Central: 1. Chi 2. Mil 3. Cin 4. StL. 5. Hou 6. Pit I’m not really terribly impressed with the Cubs — the bullpen shaky, Dempster will be way down, Harden likely to be hurt, the offense very- good-not-great — but I can’t deny they’re the class of this division. I’ll be rooting for the Brewers to win the division but like most people I think they missed their window unless they can bring along some young pitchers; the impressive young talent is misalinged defensively, and their bullpen is atrocious without any Victor Zambrano to compensate. The Reds are the opposite, impressive young pitchers but (even with Votto) not much of an offense. I thought the Cardinals would be bad last year, and although it’s become foolish to bet against LaRussa/Duncan to pull some good innings out of nowhere and although Pujols is amazing I still think they’re pretty bad. I figure that Berkman and Oswalt will keep the Astros out of the cellar they’re likely to occupy perenially now that the Pirates seem under semi-competent management for another year. But the cautious medium-term optimism a Pirates fan might have shouldn’t be confused with thinking there’s much there yet.

East: 1. NY 2. ATL(*) 3. PHI 4. FLA 5. WAS I know, really dumb to bet against the Phillies again, and they certainly could be back in the World Series. And Minaya does some irritating things, most notably compunding the AIG-level-stupid Castillo contract by not writing off the sunk cost with Hudson available cheap. But to me, the key here is bullpens. Even a mediocre bullpen last year and the Mets would have won easily, and this year the Mets will have two elite closers and a pretty good 7th inning guy instead. The Phillies, on the other hand, got a brilliant performance out of a gifted but erratic closer and decent-to-typically-waiver-wire-bait support, which won’t happen again. That turnaround will be an enormous number of runs. Meanwhile, the Mets had a better offense last year and figure to this year, and the Phillies certainly aren’t making that up in the rotation. I actually think the Braves — better than their record two years running and with the first credible rotation they’ve had in a while — are a bit better shot to take the division, although the offense has a few too many holes to put them ahead of the Mets. The Marlins are interesting — some talented young pitchers and Ramirez ranks with Utley and Beltran as the best player in the league’s best division — but the kid pitchers just don’t have the offensive or defensive support. The Nationals have improved offensively, but it’s still not a good offense and the rest of the team is worse. The bad karma of syndicate ownership…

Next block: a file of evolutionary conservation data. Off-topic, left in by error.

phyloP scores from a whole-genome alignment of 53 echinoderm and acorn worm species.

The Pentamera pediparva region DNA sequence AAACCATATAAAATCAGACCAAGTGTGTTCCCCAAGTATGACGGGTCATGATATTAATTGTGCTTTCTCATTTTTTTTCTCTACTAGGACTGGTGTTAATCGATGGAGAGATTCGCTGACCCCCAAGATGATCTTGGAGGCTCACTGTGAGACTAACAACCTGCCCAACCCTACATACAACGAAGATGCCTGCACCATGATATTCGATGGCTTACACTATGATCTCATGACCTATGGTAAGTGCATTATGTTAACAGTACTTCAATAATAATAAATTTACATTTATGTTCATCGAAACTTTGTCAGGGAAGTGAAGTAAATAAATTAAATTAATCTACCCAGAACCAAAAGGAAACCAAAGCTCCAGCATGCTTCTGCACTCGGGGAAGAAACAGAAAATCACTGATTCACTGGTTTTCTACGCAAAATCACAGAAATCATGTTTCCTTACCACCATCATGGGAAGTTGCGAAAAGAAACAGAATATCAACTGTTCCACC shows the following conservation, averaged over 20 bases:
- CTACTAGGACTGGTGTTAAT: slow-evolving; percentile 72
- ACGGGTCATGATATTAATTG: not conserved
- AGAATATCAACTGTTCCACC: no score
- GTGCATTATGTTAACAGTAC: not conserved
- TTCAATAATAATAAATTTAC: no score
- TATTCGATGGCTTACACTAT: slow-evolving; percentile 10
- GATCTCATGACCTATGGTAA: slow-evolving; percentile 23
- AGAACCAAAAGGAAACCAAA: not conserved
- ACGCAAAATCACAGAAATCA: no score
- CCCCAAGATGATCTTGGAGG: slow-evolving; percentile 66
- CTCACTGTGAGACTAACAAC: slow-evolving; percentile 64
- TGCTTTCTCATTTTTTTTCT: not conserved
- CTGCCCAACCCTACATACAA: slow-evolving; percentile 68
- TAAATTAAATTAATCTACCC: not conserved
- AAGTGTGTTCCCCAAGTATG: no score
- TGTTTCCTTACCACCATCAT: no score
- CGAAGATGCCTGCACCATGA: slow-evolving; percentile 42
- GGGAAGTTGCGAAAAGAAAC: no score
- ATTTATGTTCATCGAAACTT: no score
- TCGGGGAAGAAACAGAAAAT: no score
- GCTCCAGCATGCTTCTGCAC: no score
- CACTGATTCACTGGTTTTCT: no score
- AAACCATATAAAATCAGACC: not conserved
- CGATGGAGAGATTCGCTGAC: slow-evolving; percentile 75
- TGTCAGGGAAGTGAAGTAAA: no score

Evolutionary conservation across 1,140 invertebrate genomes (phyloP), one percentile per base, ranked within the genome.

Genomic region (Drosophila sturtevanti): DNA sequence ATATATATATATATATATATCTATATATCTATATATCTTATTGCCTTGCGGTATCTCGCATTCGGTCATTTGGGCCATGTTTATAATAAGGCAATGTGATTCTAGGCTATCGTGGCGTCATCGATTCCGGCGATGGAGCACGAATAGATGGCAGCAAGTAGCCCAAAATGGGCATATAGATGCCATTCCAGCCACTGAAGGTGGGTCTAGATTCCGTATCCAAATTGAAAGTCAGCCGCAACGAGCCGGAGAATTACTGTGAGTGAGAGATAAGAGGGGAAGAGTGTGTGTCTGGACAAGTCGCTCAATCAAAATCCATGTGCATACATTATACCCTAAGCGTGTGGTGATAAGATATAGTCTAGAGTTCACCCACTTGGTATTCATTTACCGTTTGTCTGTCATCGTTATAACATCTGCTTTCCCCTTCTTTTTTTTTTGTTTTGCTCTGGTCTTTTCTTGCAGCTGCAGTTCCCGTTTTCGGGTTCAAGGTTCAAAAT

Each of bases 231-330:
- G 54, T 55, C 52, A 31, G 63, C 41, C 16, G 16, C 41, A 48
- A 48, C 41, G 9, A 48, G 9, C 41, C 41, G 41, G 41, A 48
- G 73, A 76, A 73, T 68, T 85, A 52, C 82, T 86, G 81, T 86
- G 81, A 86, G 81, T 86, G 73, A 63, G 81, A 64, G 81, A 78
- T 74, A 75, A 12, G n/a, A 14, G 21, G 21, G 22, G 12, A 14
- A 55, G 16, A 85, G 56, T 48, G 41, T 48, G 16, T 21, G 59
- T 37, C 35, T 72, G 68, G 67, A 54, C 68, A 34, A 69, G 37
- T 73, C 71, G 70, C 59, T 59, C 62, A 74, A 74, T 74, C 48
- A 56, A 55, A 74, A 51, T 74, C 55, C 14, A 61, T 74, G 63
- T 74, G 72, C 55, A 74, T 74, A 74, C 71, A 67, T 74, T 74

UPDATE: The commenter is completely right, and I am completely wrong, about the Brewer defense; a consultation of The Fielding Bible shows that they are indeed a top 5 defense.

Fish on Churchill

[ 0 ] April 6, 2009 |

This seems like a very sensible take. As far as I can tell the charges of academic misconduct against Churchill are very, very thin gruel — as Fish says, mostly run-of-the-mill academic debates about whether the evidence is sufficiently strong rather than more serious or unequivocal charges — and it’s inconceivable that he would have been fired had he not written his stupid 9/11 essay. And however offensive the essay was, if academic freedom means anything it’s not a firing offense.

Happy Opening Day!

[ 0 ] April 6, 2009 |

Praise your preferred deity for baseball. Cincinnati has stepped up to the plate with an offering of 37 degrees and snow; it was 71 yesterday. Hopefully it will be better on Wednesday, when Dr. Lemieux and myself take in a first-night-of-Pesach Metropolitans-Redlegs tilt down at Great American.

The Problems That Arise When Glenn Reynolds Is Considered A Libertarian

[ 0 ] April 6, 2009 |

Shorter Jonah Goldberg: Libertarians are actually obliged to ignore the systematic effects of state interventions I favor (like the War (On Some Classes of People Who Use Some) Drugs), as well as policies that the National Review has traditionally supported (like apartheid at home and abroad.)

To add to Holbo’s defense of Wilkinson, allow me to return to one of my favorite quotes in the United States Reports, from Robert Jackson: